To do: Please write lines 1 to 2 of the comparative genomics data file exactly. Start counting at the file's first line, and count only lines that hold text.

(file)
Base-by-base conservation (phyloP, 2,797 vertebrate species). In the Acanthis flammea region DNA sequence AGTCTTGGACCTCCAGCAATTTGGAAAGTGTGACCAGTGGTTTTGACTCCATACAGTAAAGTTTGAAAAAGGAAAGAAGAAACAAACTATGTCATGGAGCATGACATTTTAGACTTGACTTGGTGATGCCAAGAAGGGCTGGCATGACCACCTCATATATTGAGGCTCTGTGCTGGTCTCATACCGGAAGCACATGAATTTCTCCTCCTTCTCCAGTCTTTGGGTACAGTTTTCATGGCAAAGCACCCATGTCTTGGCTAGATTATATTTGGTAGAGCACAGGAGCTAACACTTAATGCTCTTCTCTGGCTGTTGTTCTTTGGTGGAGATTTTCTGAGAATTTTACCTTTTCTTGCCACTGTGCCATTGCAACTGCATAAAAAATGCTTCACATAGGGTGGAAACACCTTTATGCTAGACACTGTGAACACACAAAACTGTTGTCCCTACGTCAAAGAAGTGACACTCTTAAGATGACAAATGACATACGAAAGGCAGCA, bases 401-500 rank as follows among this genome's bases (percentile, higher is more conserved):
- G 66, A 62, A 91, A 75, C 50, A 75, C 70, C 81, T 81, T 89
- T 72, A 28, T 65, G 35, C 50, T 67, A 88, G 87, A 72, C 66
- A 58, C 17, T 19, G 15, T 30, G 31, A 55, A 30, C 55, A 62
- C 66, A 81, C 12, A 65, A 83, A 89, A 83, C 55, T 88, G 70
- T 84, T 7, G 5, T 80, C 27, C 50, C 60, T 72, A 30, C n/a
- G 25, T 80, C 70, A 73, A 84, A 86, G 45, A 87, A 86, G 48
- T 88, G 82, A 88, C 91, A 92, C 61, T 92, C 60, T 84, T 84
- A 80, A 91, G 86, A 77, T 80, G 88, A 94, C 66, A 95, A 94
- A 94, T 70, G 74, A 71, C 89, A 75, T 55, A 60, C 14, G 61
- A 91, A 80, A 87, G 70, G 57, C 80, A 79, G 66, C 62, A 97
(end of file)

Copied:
Base-by-base conservation (phyloP, 2,797 vertebrate species). In the Acanthis flammea region DNA sequence AGTCTTGGACCTCCAGCAATTTGGAAAGTGTGACCAGTGGTTTTGACTCCATACAGTAAAGTTTGAAAAAGGAAAGAAGAAACAAACTATGTCATGGAGCATGACATTTTAGACTTGACTTGGTGATGCCAAGAAGGGCTGGCATGACCACCTCATATATTGAGGCTCTGTGCTGGTCTCATACCGGAAGCACATGAATTTCTCCTCCTTCTCCAGTCTTTGGGTACAGTTTTCATGGCAAAGCACCCATGTCTTGGCTAGATTATATTTGGTAGAGCACAGGAGCTAACACTTAATGCTCTTCTCTGGCTGTTGTTCTTTGGTGGAGATTTTCTGAGAATTTTACCTTTTCTTGCCACTGTGCCATTGCAACTGCATAAAAAATGCTTCACATAGGGTGGAAACACCTTTATGCTAGACACTGTGAACACACAAAACTGTTGTCCCTACGTCAAAGAAGTGACACTCTTAAGATGACAAATGACATACGAAAGGCAGCA, bases 401-500 rank as follows among this genome's bases (percentile, higher is more conserved):
- G 66, A 62, A 91, A 75, C 50, A 75, C 70, C 81, T 81, T 89